Is it still spam if the GOP does it?

Democrats wonder whether Fox News has a double standard for unsolicited e-mails from politicians


Mike Madden
October 21, 2009 11:22PM (UTC)

A few months ago, a typical Washington mini-scandal erupted after Fox News reported that the White House was sending e-mail to people who never signed up to receive it. Now it looks like a conservative Republican could soon be doing the same thing. Just how long will it take Fox to get around to noticing?

On Rep. Michele Bachmann's Web site, there's a link to sign up for "Bachmann Bulletin," her newsletter. The Minnesota Republican put a link on Twitter Wednesday asking people to go there or text "MN6" to 467468 in order to subscribe.

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That had some Democrats wondering if Bachmann wasn't effectively going to be spamming people soon. All you have to do to sign up is put in an e-mail address and a name; there's no requirement that you confirm the subscription before receiving messages. I signed up Salon's Alex Koppelman and our editor Mark Schone before adding myself to the list, as well. No message of any kind seems to have shown up to any of us alerting us that we were subscribed.

Which basically means some people -- Koppelman, and my boss, to name just two -- could soon be receiving mail from Bachmann even though they never asked for it. (This could also be a fun new prank -- sign your friends up to get updates from Bachmann!) When the White House was doing the same thing, of course, that was a big deal for Fox, which reported on "hundreds" of people who complained to the network that they were getting unsolicited messages from David Axelrod about healthcare reform. The network's White House correspondent, Major Garrett, had a sharp exchange with press secretary Robert Gibbs over it. After a few days of hectoring by the network, the administration changed its e-mail policy so groups couldn't sign people up to receive White House messages without their knowledge.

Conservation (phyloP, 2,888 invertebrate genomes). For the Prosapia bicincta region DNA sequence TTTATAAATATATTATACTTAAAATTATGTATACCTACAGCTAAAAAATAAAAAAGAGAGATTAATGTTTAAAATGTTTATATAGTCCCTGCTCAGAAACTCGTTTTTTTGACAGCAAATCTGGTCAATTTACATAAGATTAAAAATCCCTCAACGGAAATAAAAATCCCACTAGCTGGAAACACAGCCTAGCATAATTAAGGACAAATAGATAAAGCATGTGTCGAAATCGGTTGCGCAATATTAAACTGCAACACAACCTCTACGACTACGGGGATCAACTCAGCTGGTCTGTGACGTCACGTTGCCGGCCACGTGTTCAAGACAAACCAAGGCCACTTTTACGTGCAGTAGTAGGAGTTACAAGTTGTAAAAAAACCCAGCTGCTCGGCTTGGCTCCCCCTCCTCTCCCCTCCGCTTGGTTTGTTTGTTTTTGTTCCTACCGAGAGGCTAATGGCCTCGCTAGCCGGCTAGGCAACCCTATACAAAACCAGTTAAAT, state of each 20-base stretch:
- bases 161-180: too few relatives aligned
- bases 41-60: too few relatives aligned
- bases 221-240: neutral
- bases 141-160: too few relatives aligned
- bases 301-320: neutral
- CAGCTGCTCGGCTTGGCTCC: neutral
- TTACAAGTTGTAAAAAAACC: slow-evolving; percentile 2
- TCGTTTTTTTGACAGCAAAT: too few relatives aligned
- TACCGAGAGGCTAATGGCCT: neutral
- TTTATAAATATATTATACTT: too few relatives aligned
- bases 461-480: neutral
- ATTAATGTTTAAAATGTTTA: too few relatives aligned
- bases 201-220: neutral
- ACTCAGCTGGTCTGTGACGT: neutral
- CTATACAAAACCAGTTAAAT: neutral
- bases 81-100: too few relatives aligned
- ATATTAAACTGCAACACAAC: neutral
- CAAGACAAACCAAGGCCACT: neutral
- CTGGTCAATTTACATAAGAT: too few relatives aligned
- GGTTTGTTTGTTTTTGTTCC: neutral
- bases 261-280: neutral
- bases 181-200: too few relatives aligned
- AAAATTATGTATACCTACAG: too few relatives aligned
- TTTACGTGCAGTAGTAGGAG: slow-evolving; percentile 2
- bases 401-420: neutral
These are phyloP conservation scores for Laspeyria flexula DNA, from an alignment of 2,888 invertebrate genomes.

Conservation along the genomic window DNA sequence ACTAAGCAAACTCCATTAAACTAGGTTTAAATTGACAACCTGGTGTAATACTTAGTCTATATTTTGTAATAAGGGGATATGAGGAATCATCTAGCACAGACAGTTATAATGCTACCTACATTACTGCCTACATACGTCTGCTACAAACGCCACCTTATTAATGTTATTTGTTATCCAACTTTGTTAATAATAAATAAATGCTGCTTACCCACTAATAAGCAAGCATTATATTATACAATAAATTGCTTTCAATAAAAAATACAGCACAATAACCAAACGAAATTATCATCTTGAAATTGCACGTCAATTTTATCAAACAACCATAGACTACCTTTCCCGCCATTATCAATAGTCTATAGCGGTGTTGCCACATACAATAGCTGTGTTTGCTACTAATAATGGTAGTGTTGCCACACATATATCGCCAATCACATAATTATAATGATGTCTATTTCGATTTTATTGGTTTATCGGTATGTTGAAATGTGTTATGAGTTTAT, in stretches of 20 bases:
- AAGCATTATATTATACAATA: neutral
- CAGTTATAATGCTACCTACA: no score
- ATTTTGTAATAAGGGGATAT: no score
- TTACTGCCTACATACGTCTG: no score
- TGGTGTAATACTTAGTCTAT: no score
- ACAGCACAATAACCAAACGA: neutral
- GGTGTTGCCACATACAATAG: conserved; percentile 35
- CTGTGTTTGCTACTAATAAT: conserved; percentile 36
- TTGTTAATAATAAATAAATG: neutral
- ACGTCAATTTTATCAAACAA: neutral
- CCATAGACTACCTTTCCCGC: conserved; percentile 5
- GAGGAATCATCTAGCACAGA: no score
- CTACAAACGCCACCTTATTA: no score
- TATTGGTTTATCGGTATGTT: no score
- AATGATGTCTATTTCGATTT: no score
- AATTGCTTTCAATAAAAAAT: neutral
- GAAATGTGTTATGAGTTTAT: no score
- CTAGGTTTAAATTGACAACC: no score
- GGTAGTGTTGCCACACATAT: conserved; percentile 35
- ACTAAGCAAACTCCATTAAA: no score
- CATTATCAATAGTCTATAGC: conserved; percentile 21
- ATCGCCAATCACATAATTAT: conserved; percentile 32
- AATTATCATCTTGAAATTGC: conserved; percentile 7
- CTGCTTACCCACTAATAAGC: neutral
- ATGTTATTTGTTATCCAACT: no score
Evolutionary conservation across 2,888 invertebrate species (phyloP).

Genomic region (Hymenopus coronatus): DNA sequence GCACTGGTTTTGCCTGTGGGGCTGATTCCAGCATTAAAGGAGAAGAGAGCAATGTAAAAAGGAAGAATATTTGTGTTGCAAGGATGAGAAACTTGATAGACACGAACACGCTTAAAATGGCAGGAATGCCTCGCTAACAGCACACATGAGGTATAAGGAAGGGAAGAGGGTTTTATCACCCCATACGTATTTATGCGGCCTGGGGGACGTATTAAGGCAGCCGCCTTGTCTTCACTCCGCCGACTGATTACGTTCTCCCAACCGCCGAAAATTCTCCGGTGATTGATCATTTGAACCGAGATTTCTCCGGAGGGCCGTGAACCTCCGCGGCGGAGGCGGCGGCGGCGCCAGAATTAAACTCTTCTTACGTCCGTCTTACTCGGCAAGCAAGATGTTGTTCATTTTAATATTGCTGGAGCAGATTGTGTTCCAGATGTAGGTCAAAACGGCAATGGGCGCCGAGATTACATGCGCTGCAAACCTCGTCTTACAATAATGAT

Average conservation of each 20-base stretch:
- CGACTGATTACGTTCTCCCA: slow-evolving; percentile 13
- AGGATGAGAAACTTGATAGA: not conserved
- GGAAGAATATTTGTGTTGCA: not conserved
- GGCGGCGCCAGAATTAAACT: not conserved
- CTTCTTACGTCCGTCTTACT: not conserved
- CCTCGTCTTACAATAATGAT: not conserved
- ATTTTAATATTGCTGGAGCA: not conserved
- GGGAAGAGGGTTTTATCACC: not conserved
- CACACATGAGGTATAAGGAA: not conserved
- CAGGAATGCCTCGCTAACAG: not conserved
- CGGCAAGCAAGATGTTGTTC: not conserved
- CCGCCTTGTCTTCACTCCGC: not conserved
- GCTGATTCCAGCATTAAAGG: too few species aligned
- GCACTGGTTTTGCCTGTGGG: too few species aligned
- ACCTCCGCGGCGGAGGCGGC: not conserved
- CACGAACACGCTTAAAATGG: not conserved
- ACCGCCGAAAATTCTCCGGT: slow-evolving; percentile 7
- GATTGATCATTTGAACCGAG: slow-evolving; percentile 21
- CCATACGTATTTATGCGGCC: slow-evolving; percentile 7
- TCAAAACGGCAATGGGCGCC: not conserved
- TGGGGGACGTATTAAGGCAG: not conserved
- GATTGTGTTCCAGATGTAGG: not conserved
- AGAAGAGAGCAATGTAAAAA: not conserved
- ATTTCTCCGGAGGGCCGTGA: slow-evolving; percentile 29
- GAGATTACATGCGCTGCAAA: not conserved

So far, though, Fox hasn't done any sort of follow-up about Bachmann's newsletter -- quite predictably, Obama allies say. "Given how obsessed they were to make a federal case out of this when it came to the White House, you would think that Fox 'News' would be asking all sorts of questions of Republicans about the same practice," one Democratic official said, adding the quotes around "News." "But apparently not. Maybe there's a breaking story about how ACORN is planning a swine flu vaccine that will indoctrinate children so they will support a world currency that will undermine the dollar that they are covering. But more likely, the disparate treatment here is just further evidence that Fox 'News' is an arm of the Republican Party."

UPDATE: Bachmann's press secretary, Debbee Keller, writes in to point out that several Democratic lawmakers have the same feature on their Web site. Which is true -- sort of. Signing up on the Web sites of two of the six Democrats Keller pointed out, Rep. Barney Frank of Massachusetts and Rep. James Oberstar, of Minnesota, generated verification e-mails that require recipients to confirm they want to receive mail before they're added to the list. But three others -- House Speaker Nancy Pelosi, Rep. Chris Van Hollen of Maryland and Rep. James Clyburn of South Carolina -- appeared to sign me up without any confirmation at all. The sign up link for the sixth, Rep. Steny Hoyer of Maryland, was broken.

Bachmann's office also pointed out that all the e-mail her newsletter sends includes an "unsubscribe" link on the bottom of the message. But then again, so did the e-mail from Axelrod that so upset Fox News in August.


Mike Madden

Mike Madden is Salon's Washington correspondent. A complete listing of his articles is here. Follow him on Twitter here.

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